At what point are settlement terms agreed?
This case concerns the recovery of costs in High Court proceedings, and in particular, what the parties had agreed to settle at in terms of principle claim and costs. The underlying collision claim occurred in India. The Defendant admitted it was liable for 100% of the claim.
The issues and facts
The Claimant’s solicitor put forward a claim of USD 876,682.79. The claim breakdown was set out by way of a Scott Schedule that listed the cost items individually. It also had a section for legal costs of the High Court proceedings, and this was left blank. Underneath the legal costs section, the schedule listed costs incurred in relation to the fees of local agents, P&I Correspondent, Indian lawyer and Italian lawyer.
Shortly after, a Part 36 offer for USD 775,000 inclusive of interest was made by the Claimant which made specific reference to “pre-action” costs “in accordance with CPR Part 36/13(1) and 36.13(3)”. The Defendant accepted the offer, also saying “We confirm that our clients accept your clients' attached Part 36 offer of US$775,000 inclusive of interest but plus your clients' reasonable and recoverable pre-action legal costs to be agreed or failing agreement to be assessed”.
The Settlement Agreement which was circulated by the Defendant recorded in the preamble the total claim of USD 876,682.79 plus interest and legal costs. Settlement would be concluded by a payment of (1) USD 775,000 inclusive of interest and (2) the recoverable pre-action costs. The Settlement Agreement also stated that legal costs would be assessed.
The Defendant then made payment of the USD 775,000 but a dispute arose when the Claimant’s solicitors sent a summary of its costs to the Defendant.
The Claimant sought an additional USD 85,538.06 in respect of “recoverable pre-action legal costs” on top of the USD 775,000 already received. This included the four above mentioned items for foreign lawyers’ fees and agency fees.
The Parties disputed whether the specific cost items had been included in the Settlement Agreement or not.
The Claimant said that the Part 36 offer was only memorialised by the settlement agreement. The Settlement Agreement was therefore intended only to formalise the previously agreed settlement made by the Part 36 offer and should reflect that. Further, the disputed items were recoverable because they were pre-action costs within the meaning of Part 36.
The Defendant said that the Settlement Agreement superseded the Part 36 offer, with recital D identifying what would be settled under clause 1, so that the payment of USD 775,000 covered the claims in the sum of USD 876,682.79 which included the four disputed items.
The Court was asked to consider the parties’ negotiations prior to the conclusion of the settlement. The Court did consider these but attached little relevance to them. The Court also recognised from Lukoil Asia Pacific v Ocean Tankers  EWHC 163 (Comm) that with hindsight a party may agree terms that do not best serve their interests.
In conclusion the Court found that the settlement agreement was binding and that it superseded the terms and acceptance of the Part 36 offer. What persuaded the Court was that this was a new agreement with new wording, and it contained an “entire agreement clause”. Where the Part 36 offer had been incorporated by way of annex, this meant that the intention was to provide a fuller agreement and not just one based on the terms of the Part 36 offer.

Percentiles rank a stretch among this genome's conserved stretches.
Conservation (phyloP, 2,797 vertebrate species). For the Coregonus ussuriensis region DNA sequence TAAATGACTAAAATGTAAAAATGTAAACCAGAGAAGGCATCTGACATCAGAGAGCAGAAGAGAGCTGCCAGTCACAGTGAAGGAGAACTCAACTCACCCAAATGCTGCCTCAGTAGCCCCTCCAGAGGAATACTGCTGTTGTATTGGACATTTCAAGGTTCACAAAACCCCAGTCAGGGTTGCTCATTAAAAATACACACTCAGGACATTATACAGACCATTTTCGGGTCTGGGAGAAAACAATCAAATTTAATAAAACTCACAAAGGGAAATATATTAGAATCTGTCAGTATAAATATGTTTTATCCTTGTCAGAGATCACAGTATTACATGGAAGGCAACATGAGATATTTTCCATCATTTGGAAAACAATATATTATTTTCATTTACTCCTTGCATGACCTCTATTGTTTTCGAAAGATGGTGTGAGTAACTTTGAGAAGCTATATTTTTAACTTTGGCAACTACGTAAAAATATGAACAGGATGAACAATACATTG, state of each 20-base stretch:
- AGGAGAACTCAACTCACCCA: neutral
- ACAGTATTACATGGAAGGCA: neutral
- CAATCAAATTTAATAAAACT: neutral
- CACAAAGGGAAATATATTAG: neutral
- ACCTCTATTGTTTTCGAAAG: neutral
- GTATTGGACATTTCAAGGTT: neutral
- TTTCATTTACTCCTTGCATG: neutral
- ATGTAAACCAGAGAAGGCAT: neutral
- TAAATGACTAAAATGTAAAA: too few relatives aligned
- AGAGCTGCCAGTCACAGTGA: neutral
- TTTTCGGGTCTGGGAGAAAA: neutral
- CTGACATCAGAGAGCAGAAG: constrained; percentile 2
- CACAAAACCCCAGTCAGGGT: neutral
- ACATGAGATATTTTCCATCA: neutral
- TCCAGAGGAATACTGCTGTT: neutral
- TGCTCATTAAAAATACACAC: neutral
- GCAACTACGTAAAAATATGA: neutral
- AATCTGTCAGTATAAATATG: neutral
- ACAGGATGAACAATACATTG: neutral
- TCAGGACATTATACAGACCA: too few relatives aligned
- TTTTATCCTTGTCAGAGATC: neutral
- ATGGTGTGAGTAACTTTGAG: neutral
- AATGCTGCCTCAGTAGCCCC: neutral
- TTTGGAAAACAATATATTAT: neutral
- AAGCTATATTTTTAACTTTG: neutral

The Court found that the parties must have construed the Settlement Agreement against the Scott Schedule. So here the Settlement Agreement defined the claim as being USD 876,682.79 and that included the four disputed items, plus interest and legal costs. Recital D also contained a definition of the “claim”. The Court was not persuaded to ignore what the parties had agreed as the definition of the claim which was to be settled.
Usefully, the Court gave some brief guidance on what would be considered legal costs. For instance, on the facts in this case, Indian and Italian lawyers’ fees incurred in respect of agreeing English jurisdiction or security would be recoverable as legal costs. It was less likely that agency fees and P&I correspondent fees incurred in gathering contemporaneous surveys would fall into that category.
This case illustrates the importance of a clearly worded offer and a clearly worded settlement agreement. The starting point should always be to try and define exactly the terms of a Part 36 offer or any other kind of “without prejudice save as to costs” offer.
If the offer is clearly set out, then it is always going to be harder for the other party to backtrack or say that they thought it meant something else. The terms from the offer can then form the outline of any other settlement agreement which formalises the position between the parties.
Once the settlement agreement has been drafted a careful review needs to take place to ensure what is defined as the “claim” and what is to be “defined” as costs. This will be especially relevant where the settlement agreement contains an entire agreement clause. Finally, this case provides a useful illustration that the Court is unlikely to give much weight to negotiations leading up to the settlement agreement being formalised.